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Everybody needs to do their jobs

Friday, Apr 28, 2017 - Posted by Rich Miller

* My old buddy Greg Tejeda

But I have to admit that this situation Illinois is in (and could well remain in beyond the November 2018 election cycle if there is no change in the current political structure) is one of stubbornness all around.

I couldn’t help but be repulsed by the statement put out by Madigan on Thursday – the one about the meeting the two had to talk about the state budget predicament. It came across as being little more than Madigan trying to absolve himself of any blame for the current situation. It’s Rauner’s fault – just as pathetic as all the Madigan-bashing that GOPers engage in as they desperately want to think their political gamesmanship makes them appear heroic, instead of negligent toward the state’s responsibilities. […]

And while Madigan says, “I ask the governor to turn his focus to the budget,” I’m sure there are those who could legitimately think that the state’s long-running “Mr. Speaker” ought to do the same.


* The Tribune editorial board “fact checks” Madigan’s press release from yesterday

Sentence 2: “Throughout the governor’s time in office, we have agreed to seven compromise budget bills when negotiations are allowed to focus on the budget.”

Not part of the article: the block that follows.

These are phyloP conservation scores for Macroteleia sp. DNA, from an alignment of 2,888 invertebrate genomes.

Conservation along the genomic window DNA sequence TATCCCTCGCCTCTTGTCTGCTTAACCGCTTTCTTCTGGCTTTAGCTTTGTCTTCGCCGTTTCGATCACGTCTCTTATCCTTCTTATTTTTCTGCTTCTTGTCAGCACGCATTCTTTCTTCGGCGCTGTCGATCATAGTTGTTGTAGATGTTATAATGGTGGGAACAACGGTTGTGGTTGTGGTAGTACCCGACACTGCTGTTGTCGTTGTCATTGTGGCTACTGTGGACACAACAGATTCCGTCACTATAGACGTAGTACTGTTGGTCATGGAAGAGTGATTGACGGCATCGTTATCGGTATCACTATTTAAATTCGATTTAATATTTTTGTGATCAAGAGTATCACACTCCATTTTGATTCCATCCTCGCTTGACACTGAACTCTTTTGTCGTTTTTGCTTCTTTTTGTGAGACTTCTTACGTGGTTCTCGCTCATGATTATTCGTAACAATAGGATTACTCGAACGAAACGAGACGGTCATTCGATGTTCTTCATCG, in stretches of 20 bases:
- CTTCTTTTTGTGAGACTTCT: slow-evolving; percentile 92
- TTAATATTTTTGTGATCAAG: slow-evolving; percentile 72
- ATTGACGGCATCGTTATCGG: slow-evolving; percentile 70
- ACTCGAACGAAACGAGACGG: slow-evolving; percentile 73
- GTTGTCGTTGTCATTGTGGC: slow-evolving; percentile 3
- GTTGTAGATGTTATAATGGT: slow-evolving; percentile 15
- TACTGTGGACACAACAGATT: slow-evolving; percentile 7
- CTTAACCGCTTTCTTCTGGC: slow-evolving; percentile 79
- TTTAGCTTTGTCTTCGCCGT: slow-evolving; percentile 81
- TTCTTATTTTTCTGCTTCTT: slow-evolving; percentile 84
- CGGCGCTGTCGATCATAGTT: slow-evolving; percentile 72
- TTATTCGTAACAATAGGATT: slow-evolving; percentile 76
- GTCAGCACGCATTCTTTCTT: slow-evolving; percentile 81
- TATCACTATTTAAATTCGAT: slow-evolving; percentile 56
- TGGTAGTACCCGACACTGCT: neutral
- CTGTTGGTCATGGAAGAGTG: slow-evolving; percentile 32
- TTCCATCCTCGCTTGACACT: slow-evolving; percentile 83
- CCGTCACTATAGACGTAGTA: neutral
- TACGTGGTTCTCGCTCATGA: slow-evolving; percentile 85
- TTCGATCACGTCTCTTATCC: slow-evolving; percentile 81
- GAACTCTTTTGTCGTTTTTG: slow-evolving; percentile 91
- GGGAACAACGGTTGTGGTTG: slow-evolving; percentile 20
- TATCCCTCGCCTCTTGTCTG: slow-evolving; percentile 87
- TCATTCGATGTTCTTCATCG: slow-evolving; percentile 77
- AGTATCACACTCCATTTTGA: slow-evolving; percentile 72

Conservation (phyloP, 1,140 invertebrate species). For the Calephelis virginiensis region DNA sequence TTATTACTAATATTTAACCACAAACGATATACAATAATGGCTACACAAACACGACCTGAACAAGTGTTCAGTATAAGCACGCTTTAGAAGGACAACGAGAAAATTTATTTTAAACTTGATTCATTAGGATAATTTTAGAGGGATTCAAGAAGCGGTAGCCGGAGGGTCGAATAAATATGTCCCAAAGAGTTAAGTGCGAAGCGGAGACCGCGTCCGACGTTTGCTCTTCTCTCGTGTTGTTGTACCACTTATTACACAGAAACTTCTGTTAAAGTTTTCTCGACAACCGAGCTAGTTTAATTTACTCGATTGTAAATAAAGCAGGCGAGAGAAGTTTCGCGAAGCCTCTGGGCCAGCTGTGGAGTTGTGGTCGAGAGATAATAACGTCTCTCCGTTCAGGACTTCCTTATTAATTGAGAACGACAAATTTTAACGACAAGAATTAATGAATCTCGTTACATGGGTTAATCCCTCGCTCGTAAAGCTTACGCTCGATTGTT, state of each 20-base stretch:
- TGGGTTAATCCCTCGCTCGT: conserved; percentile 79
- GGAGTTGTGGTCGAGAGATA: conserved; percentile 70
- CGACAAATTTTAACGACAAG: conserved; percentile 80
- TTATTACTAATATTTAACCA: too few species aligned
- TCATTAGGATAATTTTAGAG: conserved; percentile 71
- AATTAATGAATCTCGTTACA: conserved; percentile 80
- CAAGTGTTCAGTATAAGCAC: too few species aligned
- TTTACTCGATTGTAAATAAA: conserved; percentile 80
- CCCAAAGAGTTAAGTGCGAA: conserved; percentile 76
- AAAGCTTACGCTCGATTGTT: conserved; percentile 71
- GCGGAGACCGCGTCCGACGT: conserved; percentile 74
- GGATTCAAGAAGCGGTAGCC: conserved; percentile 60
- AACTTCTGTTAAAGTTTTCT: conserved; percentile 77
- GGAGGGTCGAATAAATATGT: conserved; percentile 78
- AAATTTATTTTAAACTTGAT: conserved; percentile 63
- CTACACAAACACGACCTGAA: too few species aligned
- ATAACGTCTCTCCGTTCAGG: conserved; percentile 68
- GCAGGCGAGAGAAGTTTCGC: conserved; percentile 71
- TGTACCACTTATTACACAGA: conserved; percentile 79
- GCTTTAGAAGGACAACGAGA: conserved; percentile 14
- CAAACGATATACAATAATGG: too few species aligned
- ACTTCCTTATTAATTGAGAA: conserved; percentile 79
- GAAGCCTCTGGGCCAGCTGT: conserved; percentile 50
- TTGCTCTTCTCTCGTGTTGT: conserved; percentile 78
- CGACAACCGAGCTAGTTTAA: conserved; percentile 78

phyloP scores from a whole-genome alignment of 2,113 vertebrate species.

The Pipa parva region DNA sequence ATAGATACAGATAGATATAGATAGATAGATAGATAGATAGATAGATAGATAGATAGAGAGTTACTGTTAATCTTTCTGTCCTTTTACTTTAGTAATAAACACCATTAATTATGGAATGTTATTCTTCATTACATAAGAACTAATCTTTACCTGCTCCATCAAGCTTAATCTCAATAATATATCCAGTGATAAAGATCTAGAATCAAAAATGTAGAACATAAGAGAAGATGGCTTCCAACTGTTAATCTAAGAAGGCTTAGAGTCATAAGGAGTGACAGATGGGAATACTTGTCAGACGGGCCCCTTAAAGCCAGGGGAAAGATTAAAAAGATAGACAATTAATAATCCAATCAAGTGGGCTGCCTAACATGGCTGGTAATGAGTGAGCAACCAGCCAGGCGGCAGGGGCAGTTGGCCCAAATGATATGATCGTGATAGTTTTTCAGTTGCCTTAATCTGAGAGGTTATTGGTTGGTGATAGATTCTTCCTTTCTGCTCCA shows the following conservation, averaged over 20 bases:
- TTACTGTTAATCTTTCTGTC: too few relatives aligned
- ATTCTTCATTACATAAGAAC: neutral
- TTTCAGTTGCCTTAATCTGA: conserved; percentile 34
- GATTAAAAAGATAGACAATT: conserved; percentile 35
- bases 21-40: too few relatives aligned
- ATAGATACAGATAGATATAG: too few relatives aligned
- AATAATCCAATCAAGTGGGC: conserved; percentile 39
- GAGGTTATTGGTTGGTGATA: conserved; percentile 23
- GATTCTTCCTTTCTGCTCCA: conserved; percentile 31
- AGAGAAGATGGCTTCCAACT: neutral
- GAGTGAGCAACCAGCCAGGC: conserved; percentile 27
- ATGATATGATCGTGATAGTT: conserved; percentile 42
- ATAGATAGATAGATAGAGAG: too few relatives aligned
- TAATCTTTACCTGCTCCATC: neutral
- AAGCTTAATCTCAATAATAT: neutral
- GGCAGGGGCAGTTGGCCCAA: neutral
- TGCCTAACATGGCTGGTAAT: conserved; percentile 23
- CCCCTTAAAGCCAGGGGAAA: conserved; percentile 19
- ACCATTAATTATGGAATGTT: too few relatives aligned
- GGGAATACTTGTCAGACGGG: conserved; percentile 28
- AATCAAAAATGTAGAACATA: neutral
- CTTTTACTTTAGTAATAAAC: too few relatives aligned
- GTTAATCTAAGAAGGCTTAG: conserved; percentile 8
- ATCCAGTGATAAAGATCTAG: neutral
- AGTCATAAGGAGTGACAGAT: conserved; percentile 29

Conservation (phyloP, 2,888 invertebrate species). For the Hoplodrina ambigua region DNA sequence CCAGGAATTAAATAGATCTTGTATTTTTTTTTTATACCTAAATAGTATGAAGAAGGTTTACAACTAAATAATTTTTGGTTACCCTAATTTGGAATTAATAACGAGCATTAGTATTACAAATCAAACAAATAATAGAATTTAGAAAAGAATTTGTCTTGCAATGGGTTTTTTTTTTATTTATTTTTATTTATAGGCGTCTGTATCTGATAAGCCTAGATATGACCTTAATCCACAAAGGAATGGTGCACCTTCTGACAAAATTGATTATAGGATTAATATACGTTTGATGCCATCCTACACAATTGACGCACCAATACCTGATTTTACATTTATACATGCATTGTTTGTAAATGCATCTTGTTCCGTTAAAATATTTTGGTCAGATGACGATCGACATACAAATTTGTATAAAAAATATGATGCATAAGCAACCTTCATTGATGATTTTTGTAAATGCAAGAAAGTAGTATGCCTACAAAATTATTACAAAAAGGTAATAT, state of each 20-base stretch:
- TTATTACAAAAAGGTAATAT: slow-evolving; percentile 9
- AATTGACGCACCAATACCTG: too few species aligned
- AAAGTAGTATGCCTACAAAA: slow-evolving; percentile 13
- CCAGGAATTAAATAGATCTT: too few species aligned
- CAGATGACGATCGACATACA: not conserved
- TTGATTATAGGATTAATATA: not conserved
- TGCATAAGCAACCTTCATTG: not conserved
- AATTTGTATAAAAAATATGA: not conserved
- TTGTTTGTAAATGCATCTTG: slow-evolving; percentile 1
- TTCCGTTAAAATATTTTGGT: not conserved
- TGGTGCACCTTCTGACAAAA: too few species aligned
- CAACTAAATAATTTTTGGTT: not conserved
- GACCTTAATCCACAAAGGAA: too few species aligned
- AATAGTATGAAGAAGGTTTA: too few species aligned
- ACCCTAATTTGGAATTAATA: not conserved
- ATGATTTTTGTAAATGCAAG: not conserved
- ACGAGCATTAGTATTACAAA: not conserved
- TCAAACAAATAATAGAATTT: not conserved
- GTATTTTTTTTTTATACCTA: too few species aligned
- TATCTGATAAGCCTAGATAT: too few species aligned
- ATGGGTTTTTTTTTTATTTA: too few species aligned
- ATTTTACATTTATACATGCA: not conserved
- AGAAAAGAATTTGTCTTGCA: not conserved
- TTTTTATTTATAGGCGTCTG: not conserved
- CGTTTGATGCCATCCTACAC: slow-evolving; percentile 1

Many of those compromises were temporary budget deals, emergency money and carve-outs that stood in place of full-year balanced budgets. In this sentence, Madigan suggests Rauner should focus on the budget, not his other agenda items.

Yet for decades, the budget process in Illinois has included all kinds of side deals to get spending plans passed, including issues that fall outside the narrow line items of the budget. There is no purity to the process. That’s why it’s called sausage-making.

Very, very true. Madigan has cut all sorts of side deals on past budgets.

* More Tribune

Schools have not been served by budgets that provided them only partial funding, which has been the state’s practice since 2012. Human service providers have not been served by budgets that threw them scraps after union workers and their pensions got priority. And rating agencies have asked for budgets that don’t rely on fairy dust.

All of those entities are asking for stable, balanced budgets, not the kind Democrats have advanced.

Also true. We need a real budget and we haven’t had one since even before Rauner took office.

I agree with the folks who call on Gov. Rauner to do his job. But so should the House Speaker.


  1. - Norseman - Friday, Apr 28, 17 @ 12:22 pm:

    Understood, but Rauner killed the best chance we had to get a budget when he pulled the plug on the grand bargain. Passage of that effort by the Senate would have put Madigan in a trick bag forcing him to deal IMHO. That opinion is based on Rich’s reporting on grumbling House Dem members. I doubt they would have allowed their caucus to be blamed for the total failure of the GB.

  2. - Earnest - Friday, Apr 28, 17 @ 12:28 pm:

    >The Tribune editorial board “fact checks” Madigan’s press release